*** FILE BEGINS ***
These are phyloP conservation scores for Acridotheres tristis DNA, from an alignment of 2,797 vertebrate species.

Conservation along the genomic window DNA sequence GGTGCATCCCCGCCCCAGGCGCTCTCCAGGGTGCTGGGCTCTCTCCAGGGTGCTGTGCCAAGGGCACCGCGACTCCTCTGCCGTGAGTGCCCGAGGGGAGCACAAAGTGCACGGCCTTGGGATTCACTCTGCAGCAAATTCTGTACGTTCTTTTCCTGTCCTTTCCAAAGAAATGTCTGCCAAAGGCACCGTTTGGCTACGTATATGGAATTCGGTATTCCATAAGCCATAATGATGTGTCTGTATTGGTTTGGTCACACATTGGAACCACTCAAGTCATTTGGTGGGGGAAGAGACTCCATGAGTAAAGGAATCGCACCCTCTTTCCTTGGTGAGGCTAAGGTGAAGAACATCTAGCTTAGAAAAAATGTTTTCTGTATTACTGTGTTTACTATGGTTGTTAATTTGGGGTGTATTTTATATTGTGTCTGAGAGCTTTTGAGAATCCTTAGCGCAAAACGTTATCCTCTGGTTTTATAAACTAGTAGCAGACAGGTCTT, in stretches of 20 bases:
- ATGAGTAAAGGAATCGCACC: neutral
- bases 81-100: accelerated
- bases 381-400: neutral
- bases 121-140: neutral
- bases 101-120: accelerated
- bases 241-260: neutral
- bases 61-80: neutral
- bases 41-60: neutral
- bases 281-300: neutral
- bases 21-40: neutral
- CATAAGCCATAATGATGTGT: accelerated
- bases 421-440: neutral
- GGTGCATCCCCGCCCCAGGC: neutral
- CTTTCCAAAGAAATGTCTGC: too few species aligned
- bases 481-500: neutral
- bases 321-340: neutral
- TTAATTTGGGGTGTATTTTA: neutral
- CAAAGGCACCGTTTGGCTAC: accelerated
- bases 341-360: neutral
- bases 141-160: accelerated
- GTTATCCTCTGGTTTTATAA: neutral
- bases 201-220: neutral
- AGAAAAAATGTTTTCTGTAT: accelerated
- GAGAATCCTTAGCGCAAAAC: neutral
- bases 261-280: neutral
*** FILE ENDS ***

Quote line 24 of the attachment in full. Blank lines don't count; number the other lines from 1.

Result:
- bases 201-220: neutral